Round 8[edit]

Round 8
Saturday, 19 May Swan Districts 25.19 (169) def. Perth 8.6 (54) Bassendean Oval (crowd: 3314)
Saturday, 19 May Subiaco 10.14 (74) def. East Perth 7.15 (57) Subiaco Oval (crowd: 3370)
Saturday, 19 May South Fremantle 11.9 (75) def. by Claremont 11.19 (85) Fremantle Oval (crowd: 5136) [41]
Saturday, 19 May West Perth 15.14 (104) def. East Fremantle 14.12 (96) Leederville Oval (crowd: 3203)
  • Ex-Swan Districts star and rookie Perth coach Tom Mullooly is openly critical of his players’ commitment after the black and whites overwhelm his team, saying that on match days they have unlearned what he teaches them despite training very well.[42]
  • Burracoppin farmer Graham Kerse shows West Perth have overcome the difficult loss of centreman Menaglio from 1989, as his skill allows West Perth to overpower East Fremantle after a poor start.[43]

Round 9[edit]

Round 9
Saturday, 26 May Claremont 19.12 (126) def. Subiaco 9.8 (62) Claremont Oval (crowd: 2783) [44]
Saturday, 26 May East Perth 16.11 (107) def. West Perth 5.15 (45) Perth Oval (crowd: 3050)
Saturday, 26 May Perth 10.15 (75) def. South Fremantle 7.8 (50) Lathlain Park (crowd: 1970)
Saturday, 26 May East Fremantle 8.14 (62) def. by Swan Districts 15.14 (104) East Fremantle Oval (crowd: 3000)
  • A frightening collision with Stephen Hooper leaves West Perth’s sole ruckman Basil Zempalis out of the game with a collapsed lung, and the Falcons’ chances disappear as Hooper – suspended for four matches at the following tribunal meeting – takes complete control in the ruck and allows the Royal centreline total control.[45]
  • Perth kick 7.6 (48) with a strong wind in the first quarter before the revitalised Brian Peake has eleven kicks in the second quarter to restrict South Fremantle to three behinds with the wind in a heavy rain shower that prevents the Bulldogs coming back.[46]

Round 10 (Foundation Day)[edit]

Round 10
Saturday, 2 June Claremont 29.10 (184) def. East Perth 13.12 (90) Claremont Oval (crowd: 3592) [47]
Saturday, 2 June West Perth 17.17 (119) def. Swan Districts 11.12 (78) Leederville Oval (crowd: 4691)
Monday, 4 June South Fremantle 12.13 (85) def. East Fremantle 11.6 (72) Fremantle Oval (crowd: 11536) [48]
Monday, 4 June Subiaco 12.14 (86) def. Perth 9.18 (72) Subiaco Oval (crowd: 3620)
  • Angular ruckman Stephen Walsey, playing for the first time after a clearance dispute with East Perth, easily beats Travis Edmonds and Shane Strempel to secure an upset victory for the Falcons.[12]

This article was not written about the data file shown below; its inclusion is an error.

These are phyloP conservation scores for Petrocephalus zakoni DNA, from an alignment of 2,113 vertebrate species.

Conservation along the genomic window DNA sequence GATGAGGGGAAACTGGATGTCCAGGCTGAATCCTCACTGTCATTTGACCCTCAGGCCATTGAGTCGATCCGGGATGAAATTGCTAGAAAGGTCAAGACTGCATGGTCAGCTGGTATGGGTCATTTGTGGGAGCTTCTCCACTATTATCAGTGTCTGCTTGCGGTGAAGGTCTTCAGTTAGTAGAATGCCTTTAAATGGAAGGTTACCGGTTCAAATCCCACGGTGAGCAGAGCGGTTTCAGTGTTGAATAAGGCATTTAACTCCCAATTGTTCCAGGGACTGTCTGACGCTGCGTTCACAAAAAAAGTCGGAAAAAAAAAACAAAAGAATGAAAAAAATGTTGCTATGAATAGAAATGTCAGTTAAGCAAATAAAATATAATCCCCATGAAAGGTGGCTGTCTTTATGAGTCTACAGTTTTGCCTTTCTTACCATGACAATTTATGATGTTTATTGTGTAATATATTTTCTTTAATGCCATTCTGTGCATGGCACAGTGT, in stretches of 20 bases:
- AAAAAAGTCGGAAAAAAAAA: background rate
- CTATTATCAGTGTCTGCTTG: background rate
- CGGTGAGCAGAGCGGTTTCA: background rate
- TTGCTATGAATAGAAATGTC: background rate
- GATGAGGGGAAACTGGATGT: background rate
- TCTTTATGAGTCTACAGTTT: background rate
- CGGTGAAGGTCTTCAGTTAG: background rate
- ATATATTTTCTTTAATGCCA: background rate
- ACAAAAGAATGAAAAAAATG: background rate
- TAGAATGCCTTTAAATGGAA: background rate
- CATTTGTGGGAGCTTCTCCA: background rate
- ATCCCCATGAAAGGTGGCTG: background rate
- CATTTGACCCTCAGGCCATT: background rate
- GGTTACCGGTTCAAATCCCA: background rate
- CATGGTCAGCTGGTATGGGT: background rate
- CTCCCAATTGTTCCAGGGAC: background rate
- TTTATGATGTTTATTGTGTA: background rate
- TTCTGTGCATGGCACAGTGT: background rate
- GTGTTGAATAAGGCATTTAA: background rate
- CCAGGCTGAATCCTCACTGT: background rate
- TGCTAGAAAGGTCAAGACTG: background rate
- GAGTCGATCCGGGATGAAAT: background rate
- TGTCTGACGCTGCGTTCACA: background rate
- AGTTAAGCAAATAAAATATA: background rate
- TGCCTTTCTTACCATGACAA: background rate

• The 114-point second quarter aggregate, with Claremont kicking 12.4 and East Perth 6.2, is an all-time WAFL/WANFL/WASFL/Westar record for a second quarter.[49] East Perth discard Nathan Brooks shows superb skill in delivering the ball, whilst Joe Cormack roves superbly for seven goals.

Round 11[edit]

Round 11
Friday, 8 June (6:45 pm) East Fremantle 18.17 (125) def. Subiaco 13.15 (93) WACA (crowd: 2150)
Saturday, 9 June West Perth 10.7 (67) def. by Claremont 27.17 (179) Leederville Oval (crowd: 3084)
Saturday, 9 June Perth 12.13 (85) def. East Perth 11.16 (82) Lathlain Park (crowd: 2158) [50]
Saturday, 9 June Swan Districts 17.7 (109) def. by South Fremantle 18.9 (117) Bassendean Oval (crowd: 3611)
  • Five days after a bruising local derby, South Fremantle – down to eighteen fit men due to injuries – produce a superb display of stamina to get over a Swan Districts team rebounding from their loss to West Perth.[51]
  • Claremont virtually end hopes of a Falcon revival with a second crushing win, marred only by a six-goal Falcon burst late in the second quarter. With this win, Claremont had won their last four encounters by an average of 112 points.[52]

Round 12[edit]

Round 12
Saturday, 16 June Claremont 16.15 (111) def. Perth 11.11 (77) Claremont Oval (crowd: 2948)
Saturday, 16 June East Perth 10.10 (70) def. by East Fremantle 21.11 (137) Perth Oval (crowd: 2787) [53]
Saturday, 16 June South Fremantle 18.9 (117) def. West Perth 12.16 (88) Fremantle Oval (crowd: 3906)
Saturday, 16 June Swan Districts 18.21 (129) def. Subiaco 12.13 (85) Bassendean Oval (crowd: 3924)
  • Veteran forward Brett Hutton fires the Swans into action before cracking his ribs, turning a dour battled that sharply contrasted with the clubs’ Round 5 shootout into an easy win.[54]
  • Maurice and Willie Rioli show their 1989 skills for the first time to put the Bulldogs two wins clear inside the four – though South Fremantle’s defence wins the most praise.[55]

Round 13[edit]

Round 13
Saturday, 23 June Subiaco 10.13 (73) def. by South Fremantle 12.11 (83) Subiaco Oval (crowd: 3029)
Saturday, 23 June East Perth 13.6 (84) def. by Swan Districts 13.17 (95) WACA (crowd: 2592)
Saturday, 23 June West Perth 18.7 (115) def. by Perth 23.12 (150) Leederville Oval (crowd: 2500)
Saturday, 23 June East Fremantle 8.19 (67) def. by Claremont 14.15 (99) East Fremantle Oval (crowd: 3651) [56]